Before he wrote Twenty Thousand Leagues Under the Sea, Journey to the Center of the Earth or Around the World in Eighty Days, Jules Verne wrote a short novel about Michel Dufrenoy living in Paris in the Twentieth Century. This novel was written in 1863, the same year that saw his first novel, Five Weeks in a Balloon published. Long believed lost, the manuscript for Paris in the Twentieth Century was discovered when Verne’s great grandson opened a safe which had belonged to the French author. When Verne had first submitted the manuscript to his publisher, he was told that his vision of Paris in 1960 was too dismal and no one would believe the incredible suggestions he was making.
In point of fact, several of Verne’s “predictions” wound up coming true. He extrapolated fax machines, elevated trains and automobiles among other technological marvels. Perhaps even more interesting are his predictions that reading would decline and authors in the 1960s would eschew form for style, creating books which no one read, perhaps not even the author.
His world of the future is, in point of fact, the raison d’etre of the novel. Paris in the Twentieth Century is sadly lacking in plot as it follows our hapless hero around a Paris which recalls to the modern reader the Londons of Orwell’s 1984 or Gilliam’s Brazil. Awarded a Poetry Prize from the factory-like Academic Credit Union, Dufrenoy, an artistic dreamer, must go to work at his cousin’s bank, where he is ineptly set to use a computer-like device. His inability to master the keystrokes causes him to be moved to another position where he meets another dreamer, the musician Quinsonnas, who introduces Dufrenoy to a small enclave of other Bohemian dreamers who have little place in the industrial/capitalist society which rules Paris.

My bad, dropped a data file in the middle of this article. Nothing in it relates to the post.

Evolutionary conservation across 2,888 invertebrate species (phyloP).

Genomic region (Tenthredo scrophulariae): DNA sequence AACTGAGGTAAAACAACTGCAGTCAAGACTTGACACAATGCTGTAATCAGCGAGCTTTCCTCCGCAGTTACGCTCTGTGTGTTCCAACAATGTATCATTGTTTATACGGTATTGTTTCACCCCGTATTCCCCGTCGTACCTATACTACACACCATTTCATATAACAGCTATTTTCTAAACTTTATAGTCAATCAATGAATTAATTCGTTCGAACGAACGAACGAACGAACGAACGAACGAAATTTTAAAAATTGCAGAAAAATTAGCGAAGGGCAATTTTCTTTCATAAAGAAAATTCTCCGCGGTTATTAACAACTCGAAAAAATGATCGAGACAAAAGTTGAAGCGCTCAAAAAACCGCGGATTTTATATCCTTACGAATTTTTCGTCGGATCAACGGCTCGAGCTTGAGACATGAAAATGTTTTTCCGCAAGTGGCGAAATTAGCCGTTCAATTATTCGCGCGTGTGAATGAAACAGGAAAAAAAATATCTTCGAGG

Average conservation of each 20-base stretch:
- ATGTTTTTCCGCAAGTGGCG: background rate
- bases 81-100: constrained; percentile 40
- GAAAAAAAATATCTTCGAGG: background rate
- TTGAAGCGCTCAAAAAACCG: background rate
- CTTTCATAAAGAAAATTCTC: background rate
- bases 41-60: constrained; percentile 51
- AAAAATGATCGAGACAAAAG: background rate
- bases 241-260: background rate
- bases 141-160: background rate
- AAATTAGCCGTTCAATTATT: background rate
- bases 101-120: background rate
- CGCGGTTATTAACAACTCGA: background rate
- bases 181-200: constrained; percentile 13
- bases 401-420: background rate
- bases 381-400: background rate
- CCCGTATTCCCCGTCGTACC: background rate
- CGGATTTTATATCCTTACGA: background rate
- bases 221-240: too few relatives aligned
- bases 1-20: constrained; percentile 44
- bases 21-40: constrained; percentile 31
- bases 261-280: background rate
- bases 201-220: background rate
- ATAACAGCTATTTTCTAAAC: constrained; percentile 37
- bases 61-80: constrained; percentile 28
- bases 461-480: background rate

Recently, Evelyn Leeper commented that the idea of Jules Verne being eligible for a Hugo was an interesting thought. Paris in the Twentieth Century is certainly as good as several of the recent books which have won that honor. In light of last year’s Hugo Winner, the Cyberpunk/Steampunk The Diamond Age, Jules Verne is the epitome of Steampunk.
Fabio Evagelista is a Brazilian writer.
Crossed Paths is the first book of the Myra-Hati trilogy, an epic adventure in a post-apocalyptic world, for the lovers of sci-fi / fantasy genre. This is the author’s first work published in America.